Indonesia has greatly under-reported how much primary rainforest it is cutting down, according to the government's former head of forestry data gathering.
UN and official government figures have maintained that the country with the third biggest stretch of tropical forest after the Amazon and Congo was losing 310,00 hectares of all its forest a year between 2000 and 2005, increasing to 690,000 hectares annually from 2006 to 2010.
Exact rates of Indonesian deforestation have varied with different figures quoted by researchers and government, but a new study, which claims to be the most comprehensive yet, suggests that nearly twice as much primary forest is being cut down as in Brazil, the historical global leader.
Belinda Arunarwati Margono, who was in charge of data gathering at Indonesia's Ministry of Forestry for seven years and is now on secondment at South Dakota university, calculates that nearly 1m extra hectares of primary forest may have been felled in the last 12 years than was recorded officially.
In the paper in the journal Nature Climate Change published on Sunday, Margano says primary forest losses totaled 6.02m hectares between 2000 and 2012, increasing by around 47,600 hectares a year over this time. Because previous estimates of forest loss have included the clearing of pulp plantations and oil palm estates the real loss of primary forest has until now been obscured.
In 2012, she calculates, Indonesia lost 840,000 hectares of its primary forest, compared to 460,000 hectares in Brazil, despite its forest being roughly a quarter the size of the Amazon. This, says Margano, was the most lost by any country.
Environmental clean-up crews have responded to an oil spill at the Port of Albany after 100 gallons of oil spilled out of a rail car.
Richard Hendrick, general manager at the port, said the spill was contained by Sunday afternoon and that no oil went into the Hudson River.
Hendrick says crews from the state Department of Environmental Control responded quickly to the incident.
Albany's river port has emerged as a major hub for rail and barge shipments of crude oil, prompting concerns about spills and fires from some residents and environmental groups.
Delegates to the 53rd annual General Assembly of Unitarian Universalist Association voted overwhelmingly Saturday to divest from major producers and processors of fossil fuels, and pursue investment in clean-energy technologies, said spokeswoman Rachel Walden.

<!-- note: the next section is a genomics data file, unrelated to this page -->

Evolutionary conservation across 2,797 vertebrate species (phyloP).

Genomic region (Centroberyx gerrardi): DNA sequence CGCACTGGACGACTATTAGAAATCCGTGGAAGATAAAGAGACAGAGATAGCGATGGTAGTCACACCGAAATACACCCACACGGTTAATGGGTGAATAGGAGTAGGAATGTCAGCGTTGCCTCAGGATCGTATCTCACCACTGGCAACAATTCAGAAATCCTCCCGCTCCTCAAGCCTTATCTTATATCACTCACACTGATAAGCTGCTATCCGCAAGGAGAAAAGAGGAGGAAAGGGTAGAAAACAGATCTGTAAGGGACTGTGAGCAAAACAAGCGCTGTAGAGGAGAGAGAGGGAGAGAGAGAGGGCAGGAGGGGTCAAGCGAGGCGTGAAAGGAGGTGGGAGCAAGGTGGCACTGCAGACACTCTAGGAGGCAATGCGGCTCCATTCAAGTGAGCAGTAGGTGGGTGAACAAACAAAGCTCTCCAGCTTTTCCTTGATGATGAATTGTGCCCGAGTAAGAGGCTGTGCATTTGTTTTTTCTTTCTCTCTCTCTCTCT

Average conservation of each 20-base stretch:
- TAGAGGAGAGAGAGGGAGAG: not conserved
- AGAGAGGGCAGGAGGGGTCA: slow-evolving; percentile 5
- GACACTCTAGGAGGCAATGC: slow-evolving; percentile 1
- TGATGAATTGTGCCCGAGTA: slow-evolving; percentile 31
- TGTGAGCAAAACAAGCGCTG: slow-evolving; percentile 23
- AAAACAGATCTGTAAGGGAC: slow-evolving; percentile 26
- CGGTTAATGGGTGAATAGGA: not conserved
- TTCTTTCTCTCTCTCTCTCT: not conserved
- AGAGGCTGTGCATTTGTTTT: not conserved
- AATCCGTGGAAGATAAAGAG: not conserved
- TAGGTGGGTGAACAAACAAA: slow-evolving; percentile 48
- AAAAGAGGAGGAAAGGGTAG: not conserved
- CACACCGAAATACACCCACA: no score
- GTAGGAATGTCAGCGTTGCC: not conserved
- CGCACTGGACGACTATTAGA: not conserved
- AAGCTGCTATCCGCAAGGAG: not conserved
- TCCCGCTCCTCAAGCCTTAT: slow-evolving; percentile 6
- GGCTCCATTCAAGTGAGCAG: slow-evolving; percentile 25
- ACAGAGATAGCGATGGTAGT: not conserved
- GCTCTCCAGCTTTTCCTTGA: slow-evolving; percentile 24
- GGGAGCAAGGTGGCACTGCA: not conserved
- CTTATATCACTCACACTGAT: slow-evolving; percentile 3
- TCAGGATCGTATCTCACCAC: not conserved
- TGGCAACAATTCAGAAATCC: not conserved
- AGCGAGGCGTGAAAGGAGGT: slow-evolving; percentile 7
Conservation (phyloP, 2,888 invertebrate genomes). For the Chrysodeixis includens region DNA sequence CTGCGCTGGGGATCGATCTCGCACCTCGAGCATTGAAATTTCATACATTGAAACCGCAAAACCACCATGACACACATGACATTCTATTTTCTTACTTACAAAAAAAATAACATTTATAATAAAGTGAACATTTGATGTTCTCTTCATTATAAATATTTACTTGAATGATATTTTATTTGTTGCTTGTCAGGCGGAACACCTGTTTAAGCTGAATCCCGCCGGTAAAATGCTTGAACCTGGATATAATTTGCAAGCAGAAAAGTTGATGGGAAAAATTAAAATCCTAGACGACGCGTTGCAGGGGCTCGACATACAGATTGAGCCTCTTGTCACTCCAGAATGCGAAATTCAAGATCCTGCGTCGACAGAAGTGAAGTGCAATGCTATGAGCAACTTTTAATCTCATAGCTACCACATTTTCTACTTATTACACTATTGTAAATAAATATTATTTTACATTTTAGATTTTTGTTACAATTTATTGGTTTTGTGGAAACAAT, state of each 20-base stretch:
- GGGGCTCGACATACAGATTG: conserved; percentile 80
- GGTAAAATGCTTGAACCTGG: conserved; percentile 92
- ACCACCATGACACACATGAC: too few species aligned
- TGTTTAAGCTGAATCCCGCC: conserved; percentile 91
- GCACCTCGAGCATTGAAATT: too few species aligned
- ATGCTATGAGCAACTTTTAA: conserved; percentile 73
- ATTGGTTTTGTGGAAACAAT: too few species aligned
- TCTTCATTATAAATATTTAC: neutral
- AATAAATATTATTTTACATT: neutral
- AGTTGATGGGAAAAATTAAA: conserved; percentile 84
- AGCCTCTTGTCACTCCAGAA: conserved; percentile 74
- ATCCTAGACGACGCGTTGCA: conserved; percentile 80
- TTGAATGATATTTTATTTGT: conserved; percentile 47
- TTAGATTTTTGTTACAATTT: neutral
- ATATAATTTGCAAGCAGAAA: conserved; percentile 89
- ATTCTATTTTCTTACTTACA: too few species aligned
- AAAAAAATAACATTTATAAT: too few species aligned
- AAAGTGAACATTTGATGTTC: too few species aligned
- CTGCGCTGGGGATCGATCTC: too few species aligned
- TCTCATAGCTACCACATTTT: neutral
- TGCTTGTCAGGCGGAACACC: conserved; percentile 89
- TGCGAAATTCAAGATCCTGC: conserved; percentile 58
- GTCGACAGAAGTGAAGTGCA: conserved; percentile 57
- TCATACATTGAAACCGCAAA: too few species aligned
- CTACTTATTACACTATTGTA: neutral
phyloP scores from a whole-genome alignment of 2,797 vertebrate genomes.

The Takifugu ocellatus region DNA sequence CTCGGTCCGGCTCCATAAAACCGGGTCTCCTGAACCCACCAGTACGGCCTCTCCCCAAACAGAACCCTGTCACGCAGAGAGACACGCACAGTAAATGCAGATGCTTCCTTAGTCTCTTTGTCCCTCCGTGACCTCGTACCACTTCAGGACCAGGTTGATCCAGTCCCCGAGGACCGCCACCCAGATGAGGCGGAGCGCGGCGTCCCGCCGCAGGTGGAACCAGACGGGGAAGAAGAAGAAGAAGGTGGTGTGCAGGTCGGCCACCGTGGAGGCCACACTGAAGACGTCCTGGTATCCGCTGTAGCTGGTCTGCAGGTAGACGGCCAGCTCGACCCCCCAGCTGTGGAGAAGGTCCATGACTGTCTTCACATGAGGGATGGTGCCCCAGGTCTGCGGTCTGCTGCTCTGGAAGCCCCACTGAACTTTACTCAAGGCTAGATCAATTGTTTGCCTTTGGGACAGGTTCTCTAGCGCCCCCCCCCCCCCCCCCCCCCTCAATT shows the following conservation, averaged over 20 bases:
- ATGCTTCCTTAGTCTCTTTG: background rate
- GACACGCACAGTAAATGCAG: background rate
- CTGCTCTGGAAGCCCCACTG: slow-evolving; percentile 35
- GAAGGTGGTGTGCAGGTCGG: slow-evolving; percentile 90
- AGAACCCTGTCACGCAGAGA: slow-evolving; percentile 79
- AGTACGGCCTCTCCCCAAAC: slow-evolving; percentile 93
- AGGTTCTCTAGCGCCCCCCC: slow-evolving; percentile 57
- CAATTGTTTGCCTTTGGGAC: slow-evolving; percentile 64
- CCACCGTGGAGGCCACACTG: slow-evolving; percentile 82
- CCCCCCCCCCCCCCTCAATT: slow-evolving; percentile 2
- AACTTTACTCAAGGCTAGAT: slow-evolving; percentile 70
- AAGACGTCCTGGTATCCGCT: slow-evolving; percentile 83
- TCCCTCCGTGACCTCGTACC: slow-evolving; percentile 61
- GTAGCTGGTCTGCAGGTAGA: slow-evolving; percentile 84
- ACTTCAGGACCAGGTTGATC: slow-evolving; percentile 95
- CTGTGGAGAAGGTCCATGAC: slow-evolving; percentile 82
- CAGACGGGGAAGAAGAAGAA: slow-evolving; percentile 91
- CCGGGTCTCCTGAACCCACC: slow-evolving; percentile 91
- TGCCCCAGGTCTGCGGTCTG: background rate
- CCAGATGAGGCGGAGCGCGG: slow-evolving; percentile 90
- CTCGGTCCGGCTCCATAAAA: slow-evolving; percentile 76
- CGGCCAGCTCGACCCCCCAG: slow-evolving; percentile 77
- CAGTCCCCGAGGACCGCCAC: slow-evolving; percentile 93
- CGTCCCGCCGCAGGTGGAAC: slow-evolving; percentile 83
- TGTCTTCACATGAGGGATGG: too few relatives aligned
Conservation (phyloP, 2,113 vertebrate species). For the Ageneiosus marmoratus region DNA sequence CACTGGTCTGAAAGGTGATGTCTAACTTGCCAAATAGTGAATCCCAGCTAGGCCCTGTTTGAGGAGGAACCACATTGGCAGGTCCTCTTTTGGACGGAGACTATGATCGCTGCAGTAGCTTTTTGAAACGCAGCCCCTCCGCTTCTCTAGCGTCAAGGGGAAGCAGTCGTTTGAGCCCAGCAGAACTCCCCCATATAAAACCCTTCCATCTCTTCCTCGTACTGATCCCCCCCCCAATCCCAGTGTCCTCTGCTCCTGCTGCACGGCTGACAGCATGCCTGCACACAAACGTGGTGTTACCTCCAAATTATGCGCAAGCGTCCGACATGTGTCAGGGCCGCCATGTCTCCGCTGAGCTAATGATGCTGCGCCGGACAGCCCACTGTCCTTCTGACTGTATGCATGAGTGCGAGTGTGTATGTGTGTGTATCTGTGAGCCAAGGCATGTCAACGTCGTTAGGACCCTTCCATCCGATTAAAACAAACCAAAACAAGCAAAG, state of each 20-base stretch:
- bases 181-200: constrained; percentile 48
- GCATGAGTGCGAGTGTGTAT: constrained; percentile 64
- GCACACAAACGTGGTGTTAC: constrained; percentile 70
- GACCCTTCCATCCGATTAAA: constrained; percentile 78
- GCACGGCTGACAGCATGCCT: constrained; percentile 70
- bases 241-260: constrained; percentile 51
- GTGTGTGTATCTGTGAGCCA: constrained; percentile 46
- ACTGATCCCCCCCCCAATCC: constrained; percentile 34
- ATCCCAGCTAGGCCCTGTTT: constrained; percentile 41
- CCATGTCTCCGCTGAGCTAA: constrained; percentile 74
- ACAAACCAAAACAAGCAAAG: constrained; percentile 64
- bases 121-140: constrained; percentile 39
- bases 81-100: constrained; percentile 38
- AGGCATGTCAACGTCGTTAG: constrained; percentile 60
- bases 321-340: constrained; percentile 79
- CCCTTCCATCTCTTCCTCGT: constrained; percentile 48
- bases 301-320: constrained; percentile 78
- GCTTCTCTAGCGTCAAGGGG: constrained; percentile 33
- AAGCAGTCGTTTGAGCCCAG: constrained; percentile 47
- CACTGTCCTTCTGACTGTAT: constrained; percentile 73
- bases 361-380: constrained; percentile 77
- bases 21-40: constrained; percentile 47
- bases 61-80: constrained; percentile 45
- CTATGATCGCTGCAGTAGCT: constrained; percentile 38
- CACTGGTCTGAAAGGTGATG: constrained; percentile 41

Of the 2,000 delegates, "it was a very small portion who voted 'No' on the business resolution," Walden said. The vote was held at the Dunkin’ Donuts Center after a half-hour discussion.
Ed Horch, of Somerville, N.J., was among those voting to divest.
"This is one tactic in an overall strategy in working against overdependence on fossil fuels," Horch said. "It's not going to cause ExxonMobil to go broke, but that’s not what it’s intended to do."
For the first time, the Supreme Court of Canada has recognized a First Nation's title to a specific tract of land -- a historic decision with major implications for contentious energy projects like the Northern Gateway pipeline.
Thursday's unanimous 8-0 decision, which overturned an appeal court's ruling, will essentially make it easier for First Nations to establish title over lands that were regularly used for hunting, fishing and other activities.
The landmark ruling is the Supreme Court's first on aboriginal title and will apply wherever there are unresolved land claims.
State regulators gave their final approval Wednesday to a $2.6 billion pipeline project that could transport nearly a quarter-million barrels of crude oil daily to market.
The three-member North Dakota Public Service Commission voted unanimously in favor of the Sandpiper project during the commission's meeting at the state Capitol.
Canadian company Enbridge will oversee the construction. The 616-mile project, between 24 inches and 30 inches in diameter, would be able to move up to 225,000 barrels per day from a facility south of Tioga to an existing terminal in Superior, Wis. About half the pipeline mileage would be in North Dakota.